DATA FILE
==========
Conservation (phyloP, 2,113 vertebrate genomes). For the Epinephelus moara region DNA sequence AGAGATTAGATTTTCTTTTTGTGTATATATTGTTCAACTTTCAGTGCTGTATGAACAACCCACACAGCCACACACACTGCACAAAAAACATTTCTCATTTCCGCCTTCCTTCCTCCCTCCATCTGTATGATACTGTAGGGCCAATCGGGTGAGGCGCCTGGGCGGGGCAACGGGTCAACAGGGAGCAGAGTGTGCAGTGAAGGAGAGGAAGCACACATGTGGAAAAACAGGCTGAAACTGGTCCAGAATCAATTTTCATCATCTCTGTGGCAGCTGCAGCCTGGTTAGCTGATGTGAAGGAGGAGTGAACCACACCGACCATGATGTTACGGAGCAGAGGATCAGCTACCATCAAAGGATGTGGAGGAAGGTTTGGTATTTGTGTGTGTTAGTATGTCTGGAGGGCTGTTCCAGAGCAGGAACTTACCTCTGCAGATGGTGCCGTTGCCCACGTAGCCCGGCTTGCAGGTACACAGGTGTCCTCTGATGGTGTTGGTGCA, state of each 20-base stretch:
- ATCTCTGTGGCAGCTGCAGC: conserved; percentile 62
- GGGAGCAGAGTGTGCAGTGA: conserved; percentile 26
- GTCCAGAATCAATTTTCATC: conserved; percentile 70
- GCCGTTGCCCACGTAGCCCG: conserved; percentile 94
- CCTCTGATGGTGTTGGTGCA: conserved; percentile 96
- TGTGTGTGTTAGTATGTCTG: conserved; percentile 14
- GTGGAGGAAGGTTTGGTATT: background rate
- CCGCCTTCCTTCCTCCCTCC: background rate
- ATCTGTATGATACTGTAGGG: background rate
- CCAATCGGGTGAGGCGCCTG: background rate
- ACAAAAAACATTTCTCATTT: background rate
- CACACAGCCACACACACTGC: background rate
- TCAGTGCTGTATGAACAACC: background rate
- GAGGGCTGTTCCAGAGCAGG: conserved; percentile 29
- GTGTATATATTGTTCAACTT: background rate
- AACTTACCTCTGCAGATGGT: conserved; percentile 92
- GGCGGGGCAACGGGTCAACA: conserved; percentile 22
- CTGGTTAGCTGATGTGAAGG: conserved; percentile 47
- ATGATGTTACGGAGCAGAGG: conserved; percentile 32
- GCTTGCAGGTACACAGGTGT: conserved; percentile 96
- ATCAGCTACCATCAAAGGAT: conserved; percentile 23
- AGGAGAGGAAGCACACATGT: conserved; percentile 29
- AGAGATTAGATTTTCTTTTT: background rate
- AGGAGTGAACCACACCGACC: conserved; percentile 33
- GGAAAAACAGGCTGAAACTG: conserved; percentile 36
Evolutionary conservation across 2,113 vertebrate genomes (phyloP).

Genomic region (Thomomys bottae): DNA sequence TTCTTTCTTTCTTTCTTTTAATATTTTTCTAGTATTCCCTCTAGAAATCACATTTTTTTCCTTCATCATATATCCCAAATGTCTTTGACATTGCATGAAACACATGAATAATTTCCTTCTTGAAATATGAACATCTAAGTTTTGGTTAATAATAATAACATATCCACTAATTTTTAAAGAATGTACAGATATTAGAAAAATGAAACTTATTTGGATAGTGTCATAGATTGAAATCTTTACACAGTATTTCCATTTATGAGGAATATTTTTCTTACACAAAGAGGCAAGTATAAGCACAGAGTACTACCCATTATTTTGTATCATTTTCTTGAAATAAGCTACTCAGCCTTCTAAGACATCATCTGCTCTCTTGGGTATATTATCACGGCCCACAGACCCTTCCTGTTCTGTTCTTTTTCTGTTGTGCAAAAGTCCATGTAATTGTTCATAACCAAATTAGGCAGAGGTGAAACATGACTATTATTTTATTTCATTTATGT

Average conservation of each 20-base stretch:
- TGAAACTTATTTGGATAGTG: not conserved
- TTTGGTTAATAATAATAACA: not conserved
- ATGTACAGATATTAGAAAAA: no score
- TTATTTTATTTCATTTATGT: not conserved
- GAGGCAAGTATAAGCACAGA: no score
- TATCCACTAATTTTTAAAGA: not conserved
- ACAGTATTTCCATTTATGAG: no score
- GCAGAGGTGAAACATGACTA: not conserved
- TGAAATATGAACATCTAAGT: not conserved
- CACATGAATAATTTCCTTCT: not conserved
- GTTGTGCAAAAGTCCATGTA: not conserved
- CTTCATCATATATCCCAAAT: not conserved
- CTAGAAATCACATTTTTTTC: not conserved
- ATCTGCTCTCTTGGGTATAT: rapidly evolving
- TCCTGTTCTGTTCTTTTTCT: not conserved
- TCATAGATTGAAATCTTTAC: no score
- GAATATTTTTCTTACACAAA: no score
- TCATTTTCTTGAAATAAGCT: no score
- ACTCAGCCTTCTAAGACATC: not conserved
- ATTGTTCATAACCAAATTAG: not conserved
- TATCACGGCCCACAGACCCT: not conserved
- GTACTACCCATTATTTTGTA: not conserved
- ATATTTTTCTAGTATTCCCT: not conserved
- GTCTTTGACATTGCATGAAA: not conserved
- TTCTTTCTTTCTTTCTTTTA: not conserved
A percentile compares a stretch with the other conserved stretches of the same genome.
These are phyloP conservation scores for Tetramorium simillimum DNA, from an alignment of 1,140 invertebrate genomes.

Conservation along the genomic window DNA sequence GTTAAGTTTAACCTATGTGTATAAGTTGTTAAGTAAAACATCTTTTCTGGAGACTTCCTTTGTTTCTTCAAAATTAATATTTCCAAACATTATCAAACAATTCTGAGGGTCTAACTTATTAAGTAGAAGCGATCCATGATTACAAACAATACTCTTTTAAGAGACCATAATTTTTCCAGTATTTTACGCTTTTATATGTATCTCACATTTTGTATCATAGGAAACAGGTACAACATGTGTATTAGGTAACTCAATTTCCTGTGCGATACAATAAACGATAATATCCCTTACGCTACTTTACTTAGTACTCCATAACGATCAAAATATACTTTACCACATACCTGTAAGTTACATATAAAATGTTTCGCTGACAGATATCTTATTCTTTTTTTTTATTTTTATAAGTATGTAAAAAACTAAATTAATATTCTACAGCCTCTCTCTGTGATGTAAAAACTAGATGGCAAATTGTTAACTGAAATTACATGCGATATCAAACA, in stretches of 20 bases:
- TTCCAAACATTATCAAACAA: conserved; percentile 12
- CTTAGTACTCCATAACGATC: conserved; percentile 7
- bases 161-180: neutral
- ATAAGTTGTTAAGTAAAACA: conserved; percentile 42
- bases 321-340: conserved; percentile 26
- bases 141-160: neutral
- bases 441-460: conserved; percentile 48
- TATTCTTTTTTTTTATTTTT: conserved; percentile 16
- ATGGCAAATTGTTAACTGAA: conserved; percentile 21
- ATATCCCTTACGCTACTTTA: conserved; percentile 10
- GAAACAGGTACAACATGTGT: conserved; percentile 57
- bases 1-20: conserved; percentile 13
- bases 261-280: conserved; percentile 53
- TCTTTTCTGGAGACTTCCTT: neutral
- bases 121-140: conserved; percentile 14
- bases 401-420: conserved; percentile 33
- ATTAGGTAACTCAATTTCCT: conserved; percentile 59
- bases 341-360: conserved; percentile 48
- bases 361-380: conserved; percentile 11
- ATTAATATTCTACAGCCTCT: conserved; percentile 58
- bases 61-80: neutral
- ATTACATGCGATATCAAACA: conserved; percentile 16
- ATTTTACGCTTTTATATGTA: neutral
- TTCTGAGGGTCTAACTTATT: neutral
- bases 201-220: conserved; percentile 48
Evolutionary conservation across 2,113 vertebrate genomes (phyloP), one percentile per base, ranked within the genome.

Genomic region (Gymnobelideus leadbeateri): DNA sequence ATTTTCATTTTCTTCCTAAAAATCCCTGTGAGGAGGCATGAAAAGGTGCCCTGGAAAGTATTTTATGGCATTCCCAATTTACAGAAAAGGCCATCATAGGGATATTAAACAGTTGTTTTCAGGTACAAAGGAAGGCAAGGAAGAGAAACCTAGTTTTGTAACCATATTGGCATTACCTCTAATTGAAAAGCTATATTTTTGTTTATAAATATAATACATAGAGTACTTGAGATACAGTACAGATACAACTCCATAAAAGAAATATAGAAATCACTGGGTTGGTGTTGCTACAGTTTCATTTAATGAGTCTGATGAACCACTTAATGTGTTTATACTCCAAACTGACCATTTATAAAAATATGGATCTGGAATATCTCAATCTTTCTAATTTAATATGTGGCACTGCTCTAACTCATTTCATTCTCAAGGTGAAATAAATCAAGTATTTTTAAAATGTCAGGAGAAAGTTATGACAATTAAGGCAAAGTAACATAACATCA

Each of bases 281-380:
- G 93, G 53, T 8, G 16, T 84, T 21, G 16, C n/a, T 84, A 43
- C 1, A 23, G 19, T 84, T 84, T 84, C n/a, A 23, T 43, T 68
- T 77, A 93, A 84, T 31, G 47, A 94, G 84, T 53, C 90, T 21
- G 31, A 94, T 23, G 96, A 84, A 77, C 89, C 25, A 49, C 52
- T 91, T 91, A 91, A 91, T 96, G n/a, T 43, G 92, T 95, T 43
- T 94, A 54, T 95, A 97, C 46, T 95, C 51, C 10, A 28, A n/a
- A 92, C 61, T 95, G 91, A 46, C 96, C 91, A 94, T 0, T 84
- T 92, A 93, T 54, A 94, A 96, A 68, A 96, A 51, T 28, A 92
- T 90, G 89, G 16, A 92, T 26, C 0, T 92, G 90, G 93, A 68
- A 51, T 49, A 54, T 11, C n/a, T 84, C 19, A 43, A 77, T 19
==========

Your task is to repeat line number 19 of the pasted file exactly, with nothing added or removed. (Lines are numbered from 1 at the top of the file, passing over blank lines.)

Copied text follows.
- CTGGTTAGCTGATGTGAAGG: conserved; percentile 47